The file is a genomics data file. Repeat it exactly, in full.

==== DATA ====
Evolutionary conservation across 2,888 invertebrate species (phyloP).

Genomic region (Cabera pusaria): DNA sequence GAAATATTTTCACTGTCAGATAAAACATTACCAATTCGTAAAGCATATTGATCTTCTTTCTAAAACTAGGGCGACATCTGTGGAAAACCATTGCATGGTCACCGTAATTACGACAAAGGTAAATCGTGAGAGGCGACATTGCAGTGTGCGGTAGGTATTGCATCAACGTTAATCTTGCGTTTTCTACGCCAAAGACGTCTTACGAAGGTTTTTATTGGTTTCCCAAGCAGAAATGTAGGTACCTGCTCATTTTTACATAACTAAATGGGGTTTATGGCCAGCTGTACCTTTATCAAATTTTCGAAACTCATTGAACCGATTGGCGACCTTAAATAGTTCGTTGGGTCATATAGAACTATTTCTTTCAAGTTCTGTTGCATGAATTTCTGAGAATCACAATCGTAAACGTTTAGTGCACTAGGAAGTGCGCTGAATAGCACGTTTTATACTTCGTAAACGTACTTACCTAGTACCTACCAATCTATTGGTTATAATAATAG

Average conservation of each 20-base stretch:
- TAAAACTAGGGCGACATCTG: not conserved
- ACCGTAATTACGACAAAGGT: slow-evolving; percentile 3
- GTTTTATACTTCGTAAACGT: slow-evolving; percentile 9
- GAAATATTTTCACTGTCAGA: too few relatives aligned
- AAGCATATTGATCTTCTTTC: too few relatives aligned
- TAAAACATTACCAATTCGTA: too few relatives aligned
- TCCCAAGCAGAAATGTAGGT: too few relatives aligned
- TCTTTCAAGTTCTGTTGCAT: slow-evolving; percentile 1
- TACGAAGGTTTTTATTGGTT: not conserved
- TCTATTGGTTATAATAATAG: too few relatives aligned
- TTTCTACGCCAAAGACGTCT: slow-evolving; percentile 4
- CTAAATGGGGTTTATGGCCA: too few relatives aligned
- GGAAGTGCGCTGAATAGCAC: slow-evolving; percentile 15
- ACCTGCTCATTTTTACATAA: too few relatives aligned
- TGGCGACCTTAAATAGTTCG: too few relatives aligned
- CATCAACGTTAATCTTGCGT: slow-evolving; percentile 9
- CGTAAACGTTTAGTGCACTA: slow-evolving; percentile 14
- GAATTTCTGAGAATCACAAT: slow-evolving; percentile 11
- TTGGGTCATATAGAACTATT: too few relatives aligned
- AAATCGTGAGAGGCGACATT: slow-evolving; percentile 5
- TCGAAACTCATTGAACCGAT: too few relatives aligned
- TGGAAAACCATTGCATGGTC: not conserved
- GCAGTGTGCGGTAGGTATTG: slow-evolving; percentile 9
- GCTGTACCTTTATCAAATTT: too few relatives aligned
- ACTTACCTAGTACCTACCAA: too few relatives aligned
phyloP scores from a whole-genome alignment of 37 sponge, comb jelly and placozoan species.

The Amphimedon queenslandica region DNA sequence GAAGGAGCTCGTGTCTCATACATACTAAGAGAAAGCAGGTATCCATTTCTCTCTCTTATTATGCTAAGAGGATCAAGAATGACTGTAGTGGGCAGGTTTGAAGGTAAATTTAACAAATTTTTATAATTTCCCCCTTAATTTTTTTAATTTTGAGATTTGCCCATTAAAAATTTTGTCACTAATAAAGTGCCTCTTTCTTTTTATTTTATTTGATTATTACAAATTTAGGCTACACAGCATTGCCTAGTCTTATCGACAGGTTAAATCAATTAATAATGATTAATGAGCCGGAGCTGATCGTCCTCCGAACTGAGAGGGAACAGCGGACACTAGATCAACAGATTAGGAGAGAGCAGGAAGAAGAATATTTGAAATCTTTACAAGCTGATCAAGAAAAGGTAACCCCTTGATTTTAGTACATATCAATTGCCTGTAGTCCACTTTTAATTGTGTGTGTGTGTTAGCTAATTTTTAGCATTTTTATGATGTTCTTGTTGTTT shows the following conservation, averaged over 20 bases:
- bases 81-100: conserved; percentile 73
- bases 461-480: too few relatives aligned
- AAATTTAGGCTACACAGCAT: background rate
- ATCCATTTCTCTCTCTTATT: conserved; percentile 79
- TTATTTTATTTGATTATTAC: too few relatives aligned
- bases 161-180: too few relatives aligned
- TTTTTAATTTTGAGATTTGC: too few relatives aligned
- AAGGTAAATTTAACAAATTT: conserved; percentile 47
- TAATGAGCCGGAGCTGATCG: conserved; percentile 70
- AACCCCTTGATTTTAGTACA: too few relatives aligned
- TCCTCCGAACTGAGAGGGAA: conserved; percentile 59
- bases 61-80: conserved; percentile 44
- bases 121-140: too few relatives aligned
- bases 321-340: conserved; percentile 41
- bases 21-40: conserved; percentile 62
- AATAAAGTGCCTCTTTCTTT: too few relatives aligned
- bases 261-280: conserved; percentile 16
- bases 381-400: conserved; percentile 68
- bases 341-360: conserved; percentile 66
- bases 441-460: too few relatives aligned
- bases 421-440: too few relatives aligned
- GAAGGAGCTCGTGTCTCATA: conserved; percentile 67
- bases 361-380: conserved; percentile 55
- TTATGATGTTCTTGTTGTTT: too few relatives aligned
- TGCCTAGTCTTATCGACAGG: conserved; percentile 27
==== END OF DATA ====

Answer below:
Evolutionary conservation across 2,888 invertebrate species (phyloP).

Genomic region (Cabera pusaria): DNA sequence GAAATATTTTCACTGTCAGATAAAACATTACCAATTCGTAAAGCATATTGATCTTCTTTCTAAAACTAGGGCGACATCTGTGGAAAACCATTGCATGGTCACCGTAATTACGACAAAGGTAAATCGTGAGAGGCGACATTGCAGTGTGCGGTAGGTATTGCATCAACGTTAATCTTGCGTTTTCTACGCCAAAGACGTCTTACGAAGGTTTTTATTGGTTTCCCAAGCAGAAATGTAGGTACCTGCTCATTTTTACATAACTAAATGGGGTTTATGGCCAGCTGTACCTTTATCAAATTTTCGAAACTCATTGAACCGATTGGCGACCTTAAATAGTTCGTTGGGTCATATAGAACTATTTCTTTCAAGTTCTGTTGCATGAATTTCTGAGAATCACAATCGTAAACGTTTAGTGCACTAGGAAGTGCGCTGAATAGCACGTTTTATACTTCGTAAACGTACTTACCTAGTACCTACCAATCTATTGGTTATAATAATAG

Average conservation of each 20-base stretch:
- TAAAACTAGGGCGACATCTG: not conserved
- ACCGTAATTACGACAAAGGT: slow-evolving; percentile 3
- GTTTTATACTTCGTAAACGT: slow-evolving; percentile 9
- GAAATATTTTCACTGTCAGA: too few relatives aligned
- AAGCATATTGATCTTCTTTC: too few relatives aligned
- TAAAACATTACCAATTCGTA: too few relatives aligned
- TCCCAAGCAGAAATGTAGGT: too few relatives aligned
- TCTTTCAAGTTCTGTTGCAT: slow-evolving; percentile 1
- TACGAAGGTTTTTATTGGTT: not conserved
- TCTATTGGTTATAATAATAG: too few relatives aligned
- TTTCTACGCCAAAGACGTCT: slow-evolving; percentile 4
- CTAAATGGGGTTTATGGCCA: too few relatives aligned
- GGAAGTGCGCTGAATAGCAC: slow-evolving; percentile 15
- ACCTGCTCATTTTTACATAA: too few relatives aligned
- TGGCGACCTTAAATAGTTCG: too few relatives aligned
- CATCAACGTTAATCTTGCGT: slow-evolving; percentile 9
- CGTAAACGTTTAGTGCACTA: slow-evolving; percentile 14
- GAATTTCTGAGAATCACAAT: slow-evolving; percentile 11
- TTGGGTCATATAGAACTATT: too few relatives aligned
- AAATCGTGAGAGGCGACATT: slow-evolving; percentile 5
- TCGAAACTCATTGAACCGAT: too few relatives aligned
- TGGAAAACCATTGCATGGTC: not conserved
- GCAGTGTGCGGTAGGTATTG: slow-evolving; percentile 9
- GCTGTACCTTTATCAAATTT: too few relatives aligned
- ACTTACCTAGTACCTACCAA: too few relatives aligned
phyloP scores from a whole-genome alignment of 37 sponge, comb jelly and placozoan species.

The Amphimedon queenslandica region DNA sequence GAAGGAGCTCGTGTCTCATACATACTAAGAGAAAGCAGGTATCCATTTCTCTCTCTTATTATGCTAAGAGGATCAAGAATGACTGTAGTGGGCAGGTTTGAAGGTAAATTTAACAAATTTTTATAATTTCCCCCTTAATTTTTTTAATTTTGAGATTTGCCCATTAAAAATTTTGTCACTAATAAAGTGCCTCTTTCTTTTTATTTTATTTGATTATTACAAATTTAGGCTACACAGCATTGCCTAGTCTTATCGACAGGTTAAATCAATTAATAATGATTAATGAGCCGGAGCTGATCGTCCTCCGAACTGAGAGGGAACAGCGGACACTAGATCAACAGATTAGGAGAGAGCAGGAAGAAGAATATTTGAAATCTTTACAAGCTGATCAAGAAAAGGTAACCCCTTGATTTTAGTACATATCAATTGCCTGTAGTCCACTTTTAATTGTGTGTGTGTGTTAGCTAATTTTTAGCATTTTTATGATGTTCTTGTTGTTT shows the following conservation, averaged over 20 bases:
- bases 81-100: conserved; percentile 73
- bases 461-480: too few relatives aligned
- AAATTTAGGCTACACAGCAT: background rate
- ATCCATTTCTCTCTCTTATT: conserved; percentile 79
- TTATTTTATTTGATTATTAC: too few relatives aligned
- bases 161-180: too few relatives aligned
- TTTTTAATTTTGAGATTTGC: too few relatives aligned
- AAGGTAAATTTAACAAATTT: conserved; percentile 47
- TAATGAGCCGGAGCTGATCG: conserved; percentile 70
- AACCCCTTGATTTTAGTACA: too few relatives aligned
- TCCTCCGAACTGAGAGGGAA: conserved; percentile 59
- bases 61-80: conserved; percentile 44
- bases 121-140: too few relatives aligned
- bases 321-340: conserved; percentile 41
- bases 21-40: conserved; percentile 62
- AATAAAGTGCCTCTTTCTTT: too few relatives aligned
- bases 261-280: conserved; percentile 16
- bases 381-400: conserved; percentile 68
- bases 341-360: conserved; percentile 66
- bases 441-460: too few relatives aligned
- bases 421-440: too few relatives aligned
- GAAGGAGCTCGTGTCTCATA: conserved; percentile 67
- bases 361-380: conserved; percentile 55
- TTATGATGTTCTTGTTGTTT: too few relatives aligned
- TGCCTAGTCTTATCGACAGG: conserved; percentile 27